Date of Award


Document Type


Degree Name

Education (Ph.D)


Administrative and Instructional Leadership

First Advisor

Catherine DiMartino

Second Advisor

Anthony Annunziato

Third Advisor

Mary Ellen Freeley


English Language Learners (ELLs) in the United States are faced with many academic challenges including those of language acquisition, lack of background knowledge, fear of participation and unknown academic language. These challenges mixed with the ever-growing demands of the educational system, resulted in State and local educational agencies to make a distinct shift away from segregated instructional services for ELLs, by either requiring or recommending integrated co-teaching as an optimal way to educate them. Although a large number of teachers and administrators are unfamiliar with collaborative practices for ELLs, school districts have nonetheless implemented integrated co-teaching models to comply with guidelines. However, the basic establishment of professionals in an assigned classroom does not create a collaborative teaching partnership. The development and success of these partnerships relied on many different factors.

This study explored the development of co-teaching relationships in an elementary public school setting organized to serve ELL students through an integrated model. This study examined the co-teaching relationships between general education (GE) and Teachers to Speakers of Other Languages (TESOL) in an elementary school and described how these teachers constructed collective efficacy beliefs that affected the development, implementation, and sustainment of a successful co-teaching relationship.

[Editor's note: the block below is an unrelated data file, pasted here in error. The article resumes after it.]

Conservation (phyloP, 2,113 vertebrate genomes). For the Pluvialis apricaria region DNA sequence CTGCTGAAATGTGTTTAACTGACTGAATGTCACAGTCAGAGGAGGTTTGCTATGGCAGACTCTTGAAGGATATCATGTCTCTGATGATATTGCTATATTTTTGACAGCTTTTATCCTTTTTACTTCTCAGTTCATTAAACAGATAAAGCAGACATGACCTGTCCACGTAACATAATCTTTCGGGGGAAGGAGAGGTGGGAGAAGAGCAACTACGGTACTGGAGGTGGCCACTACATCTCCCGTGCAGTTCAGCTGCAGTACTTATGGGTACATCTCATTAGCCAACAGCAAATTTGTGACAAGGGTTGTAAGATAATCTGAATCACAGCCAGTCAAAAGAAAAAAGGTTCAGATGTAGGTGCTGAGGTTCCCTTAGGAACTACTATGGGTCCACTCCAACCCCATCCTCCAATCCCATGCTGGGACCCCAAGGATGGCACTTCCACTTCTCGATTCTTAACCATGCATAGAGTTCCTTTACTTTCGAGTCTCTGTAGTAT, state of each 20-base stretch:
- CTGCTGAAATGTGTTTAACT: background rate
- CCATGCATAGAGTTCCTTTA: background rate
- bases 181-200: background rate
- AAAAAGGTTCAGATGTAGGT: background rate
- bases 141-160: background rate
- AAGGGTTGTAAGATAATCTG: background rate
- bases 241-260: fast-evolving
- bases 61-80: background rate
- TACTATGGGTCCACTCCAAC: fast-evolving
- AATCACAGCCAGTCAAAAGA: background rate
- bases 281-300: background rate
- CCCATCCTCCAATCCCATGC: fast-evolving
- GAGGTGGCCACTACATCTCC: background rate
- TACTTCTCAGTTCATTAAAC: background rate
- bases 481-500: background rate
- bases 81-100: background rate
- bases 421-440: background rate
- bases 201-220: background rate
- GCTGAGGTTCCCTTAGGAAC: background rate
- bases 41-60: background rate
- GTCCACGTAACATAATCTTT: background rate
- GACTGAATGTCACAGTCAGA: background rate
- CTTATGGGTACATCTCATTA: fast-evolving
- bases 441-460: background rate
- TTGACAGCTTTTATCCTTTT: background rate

This research utilized a qualitative case study methodology. Data was collected through focus groups with co-teachers, an interview with administration, observations of collaborative sessions and a review of documents (i.e. lesson plans, school improvement plan). This study provided guidance on how teachers of ELLs construct collective efficacy beliefs that affect the development, implementation and sustainment of a successful integrated co-teaching model. Furthermore, this study provided information for school administrators so that they may recognize key elements and strategies that will guide them in fostering successful co-teaching partnerships amongst their staff. The outcome of this study, identified key elements and strategies to guide administrators and teachers in fostering successful co-teaching relationships that benefit all students.